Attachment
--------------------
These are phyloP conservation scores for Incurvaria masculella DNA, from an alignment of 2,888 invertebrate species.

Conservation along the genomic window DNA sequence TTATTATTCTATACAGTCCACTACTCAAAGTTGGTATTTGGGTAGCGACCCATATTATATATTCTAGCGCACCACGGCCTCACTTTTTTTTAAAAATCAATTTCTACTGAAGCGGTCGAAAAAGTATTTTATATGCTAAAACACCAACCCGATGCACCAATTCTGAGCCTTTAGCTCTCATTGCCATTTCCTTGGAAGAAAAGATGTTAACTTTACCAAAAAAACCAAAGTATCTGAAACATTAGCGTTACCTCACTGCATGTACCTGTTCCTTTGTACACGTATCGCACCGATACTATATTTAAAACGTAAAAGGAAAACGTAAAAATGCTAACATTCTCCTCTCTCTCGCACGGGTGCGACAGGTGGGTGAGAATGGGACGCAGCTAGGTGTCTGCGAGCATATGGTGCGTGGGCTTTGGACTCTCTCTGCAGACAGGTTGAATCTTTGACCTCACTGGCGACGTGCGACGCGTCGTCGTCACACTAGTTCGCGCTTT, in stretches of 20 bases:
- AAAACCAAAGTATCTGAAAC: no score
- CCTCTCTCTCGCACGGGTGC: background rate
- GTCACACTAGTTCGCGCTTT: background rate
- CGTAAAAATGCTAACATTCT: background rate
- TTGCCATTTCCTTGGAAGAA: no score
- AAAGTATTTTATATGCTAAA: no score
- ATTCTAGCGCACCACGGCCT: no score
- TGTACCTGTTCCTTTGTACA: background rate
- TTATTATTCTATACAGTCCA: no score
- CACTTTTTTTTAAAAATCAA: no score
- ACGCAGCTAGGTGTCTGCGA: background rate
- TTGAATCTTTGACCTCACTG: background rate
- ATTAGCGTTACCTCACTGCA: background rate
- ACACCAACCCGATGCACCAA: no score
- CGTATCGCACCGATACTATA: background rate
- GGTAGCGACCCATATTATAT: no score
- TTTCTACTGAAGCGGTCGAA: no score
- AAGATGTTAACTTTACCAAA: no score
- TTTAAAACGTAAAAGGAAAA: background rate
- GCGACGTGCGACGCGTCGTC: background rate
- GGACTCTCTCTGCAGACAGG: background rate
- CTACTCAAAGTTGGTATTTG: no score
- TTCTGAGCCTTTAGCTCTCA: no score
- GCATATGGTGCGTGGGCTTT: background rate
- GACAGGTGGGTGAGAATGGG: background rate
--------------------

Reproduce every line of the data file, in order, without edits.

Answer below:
These are phyloP conservation scores for Incurvaria masculella DNA, from an alignment of 2,888 invertebrate species.

Conservation along the genomic window DNA sequence TTATTATTCTATACAGTCCACTACTCAAAGTTGGTATTTGGGTAGCGACCCATATTATATATTCTAGCGCACCACGGCCTCACTTTTTTTTAAAAATCAATTTCTACTGAAGCGGTCGAAAAAGTATTTTATATGCTAAAACACCAACCCGATGCACCAATTCTGAGCCTTTAGCTCTCATTGCCATTTCCTTGGAAGAAAAGATGTTAACTTTACCAAAAAAACCAAAGTATCTGAAACATTAGCGTTACCTCACTGCATGTACCTGTTCCTTTGTACACGTATCGCACCGATACTATATTTAAAACGTAAAAGGAAAACGTAAAAATGCTAACATTCTCCTCTCTCTCGCACGGGTGCGACAGGTGGGTGAGAATGGGACGCAGCTAGGTGTCTGCGAGCATATGGTGCGTGGGCTTTGGACTCTCTCTGCAGACAGGTTGAATCTTTGACCTCACTGGCGACGTGCGACGCGTCGTCGTCACACTAGTTCGCGCTTT, in stretches of 20 bases:
- AAAACCAAAGTATCTGAAAC: no score
- CCTCTCTCTCGCACGGGTGC: background rate
- GTCACACTAGTTCGCGCTTT: background rate
- CGTAAAAATGCTAACATTCT: background rate
- TTGCCATTTCCTTGGAAGAA: no score
- AAAGTATTTTATATGCTAAA: no score
- ATTCTAGCGCACCACGGCCT: no score
- TGTACCTGTTCCTTTGTACA: background rate
- TTATTATTCTATACAGTCCA: no score
- CACTTTTTTTTAAAAATCAA: no score
- ACGCAGCTAGGTGTCTGCGA: background rate
- TTGAATCTTTGACCTCACTG: background rate
- ATTAGCGTTACCTCACTGCA: background rate
- ACACCAACCCGATGCACCAA: no score
- CGTATCGCACCGATACTATA: background rate
- GGTAGCGACCCATATTATAT: no score
- TTTCTACTGAAGCGGTCGAA: no score
- AAGATGTTAACTTTACCAAA: no score
- TTTAAAACGTAAAAGGAAAA: background rate
- GCGACGTGCGACGCGTCGTC: background rate
- GGACTCTCTCTGCAGACAGG: background rate
- CTACTCAAAGTTGGTATTTG: no score
- TTCTGAGCCTTTAGCTCTCA: no score
- GCATATGGTGCGTGGGCTTT: background rate
- GACAGGTGGGTGAGAATGGG: background rate